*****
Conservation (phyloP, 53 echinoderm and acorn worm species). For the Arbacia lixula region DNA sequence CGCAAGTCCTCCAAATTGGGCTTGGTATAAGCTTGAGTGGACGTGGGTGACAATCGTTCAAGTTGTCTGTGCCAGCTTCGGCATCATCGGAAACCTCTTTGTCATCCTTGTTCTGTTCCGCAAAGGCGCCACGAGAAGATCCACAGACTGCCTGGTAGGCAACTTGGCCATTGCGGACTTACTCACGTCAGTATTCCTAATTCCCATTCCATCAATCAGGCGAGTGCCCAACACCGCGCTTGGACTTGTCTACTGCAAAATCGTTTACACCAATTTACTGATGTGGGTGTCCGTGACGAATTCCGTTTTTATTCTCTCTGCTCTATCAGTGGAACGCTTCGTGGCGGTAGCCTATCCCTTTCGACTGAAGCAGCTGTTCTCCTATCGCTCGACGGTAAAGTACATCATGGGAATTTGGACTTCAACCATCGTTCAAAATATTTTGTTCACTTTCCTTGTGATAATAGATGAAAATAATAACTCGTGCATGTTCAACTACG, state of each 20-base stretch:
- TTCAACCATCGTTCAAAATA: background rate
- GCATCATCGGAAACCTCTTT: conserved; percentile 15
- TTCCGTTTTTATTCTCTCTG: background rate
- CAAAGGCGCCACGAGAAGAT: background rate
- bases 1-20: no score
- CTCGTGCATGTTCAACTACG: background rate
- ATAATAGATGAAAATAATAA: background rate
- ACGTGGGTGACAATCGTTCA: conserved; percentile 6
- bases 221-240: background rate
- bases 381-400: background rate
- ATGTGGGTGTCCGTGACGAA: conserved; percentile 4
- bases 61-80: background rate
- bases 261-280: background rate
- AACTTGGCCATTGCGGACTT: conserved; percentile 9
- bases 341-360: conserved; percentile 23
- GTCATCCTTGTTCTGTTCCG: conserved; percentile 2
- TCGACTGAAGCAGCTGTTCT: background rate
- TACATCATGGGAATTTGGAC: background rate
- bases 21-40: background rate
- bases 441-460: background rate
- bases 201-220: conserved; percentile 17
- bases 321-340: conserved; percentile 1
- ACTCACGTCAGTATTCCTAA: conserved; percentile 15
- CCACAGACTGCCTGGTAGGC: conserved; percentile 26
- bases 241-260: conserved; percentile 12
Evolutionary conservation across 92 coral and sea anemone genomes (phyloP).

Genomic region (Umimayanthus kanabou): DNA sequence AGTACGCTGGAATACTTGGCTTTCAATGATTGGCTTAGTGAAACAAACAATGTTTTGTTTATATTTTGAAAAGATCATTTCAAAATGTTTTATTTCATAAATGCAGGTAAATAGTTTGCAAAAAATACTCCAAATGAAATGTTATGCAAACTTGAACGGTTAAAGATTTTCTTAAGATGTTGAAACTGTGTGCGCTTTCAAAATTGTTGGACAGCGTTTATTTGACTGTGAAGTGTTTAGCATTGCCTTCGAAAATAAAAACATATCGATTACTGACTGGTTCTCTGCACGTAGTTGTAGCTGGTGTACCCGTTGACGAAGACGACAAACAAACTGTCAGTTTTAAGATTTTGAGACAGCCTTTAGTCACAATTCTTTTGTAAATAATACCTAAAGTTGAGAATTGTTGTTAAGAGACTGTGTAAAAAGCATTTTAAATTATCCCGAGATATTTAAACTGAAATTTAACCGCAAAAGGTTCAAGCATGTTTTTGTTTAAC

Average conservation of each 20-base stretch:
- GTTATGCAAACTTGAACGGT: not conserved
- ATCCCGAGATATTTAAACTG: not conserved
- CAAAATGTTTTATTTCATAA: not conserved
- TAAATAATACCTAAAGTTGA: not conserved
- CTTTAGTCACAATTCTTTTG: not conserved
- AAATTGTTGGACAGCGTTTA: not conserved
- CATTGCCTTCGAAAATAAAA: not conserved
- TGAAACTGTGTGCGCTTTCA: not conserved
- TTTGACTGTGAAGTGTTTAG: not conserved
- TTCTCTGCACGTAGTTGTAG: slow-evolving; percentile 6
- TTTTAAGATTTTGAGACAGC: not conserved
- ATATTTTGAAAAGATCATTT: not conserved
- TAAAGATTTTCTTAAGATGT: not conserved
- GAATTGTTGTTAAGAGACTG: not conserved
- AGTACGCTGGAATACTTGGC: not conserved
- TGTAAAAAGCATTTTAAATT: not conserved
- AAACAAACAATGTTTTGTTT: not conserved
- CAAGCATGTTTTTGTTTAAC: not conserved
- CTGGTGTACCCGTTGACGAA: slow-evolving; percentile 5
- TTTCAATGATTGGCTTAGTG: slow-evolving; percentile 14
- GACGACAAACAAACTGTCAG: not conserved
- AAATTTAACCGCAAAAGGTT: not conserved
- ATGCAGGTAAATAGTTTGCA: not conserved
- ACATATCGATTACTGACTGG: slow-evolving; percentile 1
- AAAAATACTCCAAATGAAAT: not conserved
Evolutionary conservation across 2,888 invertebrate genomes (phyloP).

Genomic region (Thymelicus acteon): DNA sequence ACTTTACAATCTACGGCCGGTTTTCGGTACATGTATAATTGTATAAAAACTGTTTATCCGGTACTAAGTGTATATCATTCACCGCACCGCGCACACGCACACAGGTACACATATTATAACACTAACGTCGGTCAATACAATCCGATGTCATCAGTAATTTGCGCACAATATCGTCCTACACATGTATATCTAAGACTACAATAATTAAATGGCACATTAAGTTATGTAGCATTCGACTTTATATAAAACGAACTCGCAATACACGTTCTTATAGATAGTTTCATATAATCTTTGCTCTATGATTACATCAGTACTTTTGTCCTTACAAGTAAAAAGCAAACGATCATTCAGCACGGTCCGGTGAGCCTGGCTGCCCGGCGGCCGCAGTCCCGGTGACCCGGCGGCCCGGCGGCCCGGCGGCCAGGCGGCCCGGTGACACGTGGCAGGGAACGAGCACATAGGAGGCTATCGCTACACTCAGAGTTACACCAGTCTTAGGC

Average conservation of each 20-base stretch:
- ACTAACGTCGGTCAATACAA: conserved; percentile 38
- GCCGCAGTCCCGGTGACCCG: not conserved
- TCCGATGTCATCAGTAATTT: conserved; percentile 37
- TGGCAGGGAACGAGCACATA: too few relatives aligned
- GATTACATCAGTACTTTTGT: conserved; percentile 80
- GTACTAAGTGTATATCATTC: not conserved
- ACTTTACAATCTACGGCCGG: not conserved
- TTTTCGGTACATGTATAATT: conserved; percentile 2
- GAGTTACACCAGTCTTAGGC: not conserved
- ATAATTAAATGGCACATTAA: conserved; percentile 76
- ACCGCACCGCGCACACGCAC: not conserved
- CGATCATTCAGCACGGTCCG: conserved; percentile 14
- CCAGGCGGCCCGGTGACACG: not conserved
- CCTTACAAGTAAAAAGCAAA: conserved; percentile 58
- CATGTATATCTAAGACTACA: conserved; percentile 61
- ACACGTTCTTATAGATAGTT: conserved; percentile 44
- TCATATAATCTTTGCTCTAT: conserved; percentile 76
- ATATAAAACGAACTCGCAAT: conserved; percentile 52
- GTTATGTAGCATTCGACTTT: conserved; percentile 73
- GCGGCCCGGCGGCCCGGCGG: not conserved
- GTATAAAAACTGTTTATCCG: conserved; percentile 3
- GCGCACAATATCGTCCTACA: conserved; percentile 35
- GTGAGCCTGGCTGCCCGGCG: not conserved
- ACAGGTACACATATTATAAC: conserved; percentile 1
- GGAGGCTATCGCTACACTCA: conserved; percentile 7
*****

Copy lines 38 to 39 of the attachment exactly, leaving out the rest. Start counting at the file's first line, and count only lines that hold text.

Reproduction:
- TTTGACTGTGAAGTGTTTAG: not conserved
- TTCTCTGCACGTAGTTGTAG: slow-evolving; percentile 6